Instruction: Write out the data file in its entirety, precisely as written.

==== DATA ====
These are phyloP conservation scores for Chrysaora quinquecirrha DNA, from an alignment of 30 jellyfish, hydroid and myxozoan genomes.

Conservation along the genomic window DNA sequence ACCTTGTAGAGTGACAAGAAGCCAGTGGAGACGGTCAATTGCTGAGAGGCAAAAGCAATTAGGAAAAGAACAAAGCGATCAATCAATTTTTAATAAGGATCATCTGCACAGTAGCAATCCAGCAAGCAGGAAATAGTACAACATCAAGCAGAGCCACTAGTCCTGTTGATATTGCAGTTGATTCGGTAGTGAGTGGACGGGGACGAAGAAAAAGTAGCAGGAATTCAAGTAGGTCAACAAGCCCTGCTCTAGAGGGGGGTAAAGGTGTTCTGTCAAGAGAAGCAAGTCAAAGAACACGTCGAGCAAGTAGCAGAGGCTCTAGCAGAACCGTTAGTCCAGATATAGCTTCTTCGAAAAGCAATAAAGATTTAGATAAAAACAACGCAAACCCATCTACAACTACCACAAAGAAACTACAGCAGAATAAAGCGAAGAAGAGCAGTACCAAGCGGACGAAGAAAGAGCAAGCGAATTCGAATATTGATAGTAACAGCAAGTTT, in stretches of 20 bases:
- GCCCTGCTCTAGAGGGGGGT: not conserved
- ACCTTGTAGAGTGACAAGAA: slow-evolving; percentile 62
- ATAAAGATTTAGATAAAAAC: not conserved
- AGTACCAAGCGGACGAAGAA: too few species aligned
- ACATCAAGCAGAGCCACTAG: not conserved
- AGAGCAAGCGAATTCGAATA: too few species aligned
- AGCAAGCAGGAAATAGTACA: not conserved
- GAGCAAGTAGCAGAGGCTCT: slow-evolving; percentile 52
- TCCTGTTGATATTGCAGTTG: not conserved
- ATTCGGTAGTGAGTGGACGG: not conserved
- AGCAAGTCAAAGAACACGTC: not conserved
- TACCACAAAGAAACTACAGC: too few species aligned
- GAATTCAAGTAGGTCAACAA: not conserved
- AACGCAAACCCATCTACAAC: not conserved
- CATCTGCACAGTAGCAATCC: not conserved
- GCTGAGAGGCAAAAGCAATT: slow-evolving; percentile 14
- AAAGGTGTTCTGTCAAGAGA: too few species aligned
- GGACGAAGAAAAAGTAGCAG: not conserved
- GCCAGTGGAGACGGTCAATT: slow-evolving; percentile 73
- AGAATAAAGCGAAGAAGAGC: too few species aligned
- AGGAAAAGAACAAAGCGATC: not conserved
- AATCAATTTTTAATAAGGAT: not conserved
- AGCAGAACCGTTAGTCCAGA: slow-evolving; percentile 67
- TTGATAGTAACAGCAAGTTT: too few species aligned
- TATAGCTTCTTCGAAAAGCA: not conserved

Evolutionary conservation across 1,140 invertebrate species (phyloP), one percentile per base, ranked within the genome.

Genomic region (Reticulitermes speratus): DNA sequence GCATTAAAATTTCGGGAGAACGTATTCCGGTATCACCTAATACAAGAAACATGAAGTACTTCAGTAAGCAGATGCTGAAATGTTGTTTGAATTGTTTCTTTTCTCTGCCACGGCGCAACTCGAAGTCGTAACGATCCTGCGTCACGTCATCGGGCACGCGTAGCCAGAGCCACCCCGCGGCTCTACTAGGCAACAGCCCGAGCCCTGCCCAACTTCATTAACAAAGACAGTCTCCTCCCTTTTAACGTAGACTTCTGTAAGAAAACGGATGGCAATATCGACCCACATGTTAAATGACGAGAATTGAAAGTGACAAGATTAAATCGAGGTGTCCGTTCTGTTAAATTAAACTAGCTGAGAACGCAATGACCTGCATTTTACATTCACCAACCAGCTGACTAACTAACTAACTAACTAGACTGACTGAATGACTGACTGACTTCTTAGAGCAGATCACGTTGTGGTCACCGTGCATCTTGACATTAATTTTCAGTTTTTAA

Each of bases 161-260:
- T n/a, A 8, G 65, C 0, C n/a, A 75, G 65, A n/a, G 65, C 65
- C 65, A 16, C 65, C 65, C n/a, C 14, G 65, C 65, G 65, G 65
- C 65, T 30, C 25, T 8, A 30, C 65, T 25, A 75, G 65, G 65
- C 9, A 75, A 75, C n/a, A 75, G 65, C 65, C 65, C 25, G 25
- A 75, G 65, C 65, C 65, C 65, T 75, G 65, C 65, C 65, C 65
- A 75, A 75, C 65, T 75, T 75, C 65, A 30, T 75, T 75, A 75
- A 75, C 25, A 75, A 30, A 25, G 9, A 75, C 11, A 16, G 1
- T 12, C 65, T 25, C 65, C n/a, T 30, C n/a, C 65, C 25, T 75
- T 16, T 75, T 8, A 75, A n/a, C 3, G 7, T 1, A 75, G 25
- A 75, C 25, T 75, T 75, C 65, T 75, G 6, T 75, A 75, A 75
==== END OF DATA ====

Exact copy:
These are phyloP conservation scores for Chrysaora quinquecirrha DNA, from an alignment of 30 jellyfish, hydroid and myxozoan genomes.

Conservation along the genomic window DNA sequence ACCTTGTAGAGTGACAAGAAGCCAGTGGAGACGGTCAATTGCTGAGAGGCAAAAGCAATTAGGAAAAGAACAAAGCGATCAATCAATTTTTAATAAGGATCATCTGCACAGTAGCAATCCAGCAAGCAGGAAATAGTACAACATCAAGCAGAGCCACTAGTCCTGTTGATATTGCAGTTGATTCGGTAGTGAGTGGACGGGGACGAAGAAAAAGTAGCAGGAATTCAAGTAGGTCAACAAGCCCTGCTCTAGAGGGGGGTAAAGGTGTTCTGTCAAGAGAAGCAAGTCAAAGAACACGTCGAGCAAGTAGCAGAGGCTCTAGCAGAACCGTTAGTCCAGATATAGCTTCTTCGAAAAGCAATAAAGATTTAGATAAAAACAACGCAAACCCATCTACAACTACCACAAAGAAACTACAGCAGAATAAAGCGAAGAAGAGCAGTACCAAGCGGACGAAGAAAGAGCAAGCGAATTCGAATATTGATAGTAACAGCAAGTTT, in stretches of 20 bases:
- GCCCTGCTCTAGAGGGGGGT: not conserved
- ACCTTGTAGAGTGACAAGAA: slow-evolving; percentile 62
- ATAAAGATTTAGATAAAAAC: not conserved
- AGTACCAAGCGGACGAAGAA: too few species aligned
- ACATCAAGCAGAGCCACTAG: not conserved
- AGAGCAAGCGAATTCGAATA: too few species aligned
- AGCAAGCAGGAAATAGTACA: not conserved
- GAGCAAGTAGCAGAGGCTCT: slow-evolving; percentile 52
- TCCTGTTGATATTGCAGTTG: not conserved
- ATTCGGTAGTGAGTGGACGG: not conserved
- AGCAAGTCAAAGAACACGTC: not conserved
- TACCACAAAGAAACTACAGC: too few species aligned
- GAATTCAAGTAGGTCAACAA: not conserved
- AACGCAAACCCATCTACAAC: not conserved
- CATCTGCACAGTAGCAATCC: not conserved
- GCTGAGAGGCAAAAGCAATT: slow-evolving; percentile 14
- AAAGGTGTTCTGTCAAGAGA: too few species aligned
- GGACGAAGAAAAAGTAGCAG: not conserved
- GCCAGTGGAGACGGTCAATT: slow-evolving; percentile 73
- AGAATAAAGCGAAGAAGAGC: too few species aligned
- AGGAAAAGAACAAAGCGATC: not conserved
- AATCAATTTTTAATAAGGAT: not conserved
- AGCAGAACCGTTAGTCCAGA: slow-evolving; percentile 67
- TTGATAGTAACAGCAAGTTT: too few species aligned
- TATAGCTTCTTCGAAAAGCA: not conserved

Evolutionary conservation across 1,140 invertebrate species (phyloP), one percentile per base, ranked within the genome.

Genomic region (Reticulitermes speratus): DNA sequence GCATTAAAATTTCGGGAGAACGTATTCCGGTATCACCTAATACAAGAAACATGAAGTACTTCAGTAAGCAGATGCTGAAATGTTGTTTGAATTGTTTCTTTTCTCTGCCACGGCGCAACTCGAAGTCGTAACGATCCTGCGTCACGTCATCGGGCACGCGTAGCCAGAGCCACCCCGCGGCTCTACTAGGCAACAGCCCGAGCCCTGCCCAACTTCATTAACAAAGACAGTCTCCTCCCTTTTAACGTAGACTTCTGTAAGAAAACGGATGGCAATATCGACCCACATGTTAAATGACGAGAATTGAAAGTGACAAGATTAAATCGAGGTGTCCGTTCTGTTAAATTAAACTAGCTGAGAACGCAATGACCTGCATTTTACATTCACCAACCAGCTGACTAACTAACTAACTAACTAGACTGACTGAATGACTGACTGACTTCTTAGAGCAGATCACGTTGTGGTCACCGTGCATCTTGACATTAATTTTCAGTTTTTAA

Each of bases 161-260:
- T n/a, A 8, G 65, C 0, C n/a, A 75, G 65, A n/a, G 65, C 65
- C 65, A 16, C 65, C 65, C n/a, C 14, G 65, C 65, G 65, G 65
- C 65, T 30, C 25, T 8, A 30, C 65, T 25, A 75, G 65, G 65
- C 9, A 75, A 75, C n/a, A 75, G 65, C 65, C 65, C 25, G 25
- A 75, G 65, C 65, C 65, C 65, T 75, G 65, C 65, C 65, C 65
- A 75, A 75, C 65, T 75, T 75, C 65, A 30, T 75, T 75, A 75
- A 75, C 25, A 75, A 30, A 25, G 9, A 75, C 11, A 16, G 1
- T 12, C 65, T 25, C 65, C n/a, T 30, C n/a, C 65, C 25, T 75
- T 16, T 75, T 8, A 75, A n/a, C 3, G 7, T 1, A 75, G 25
- A 75, C 25, T 75, T 75, C 65, T 75, G 6, T 75, A 75, A 75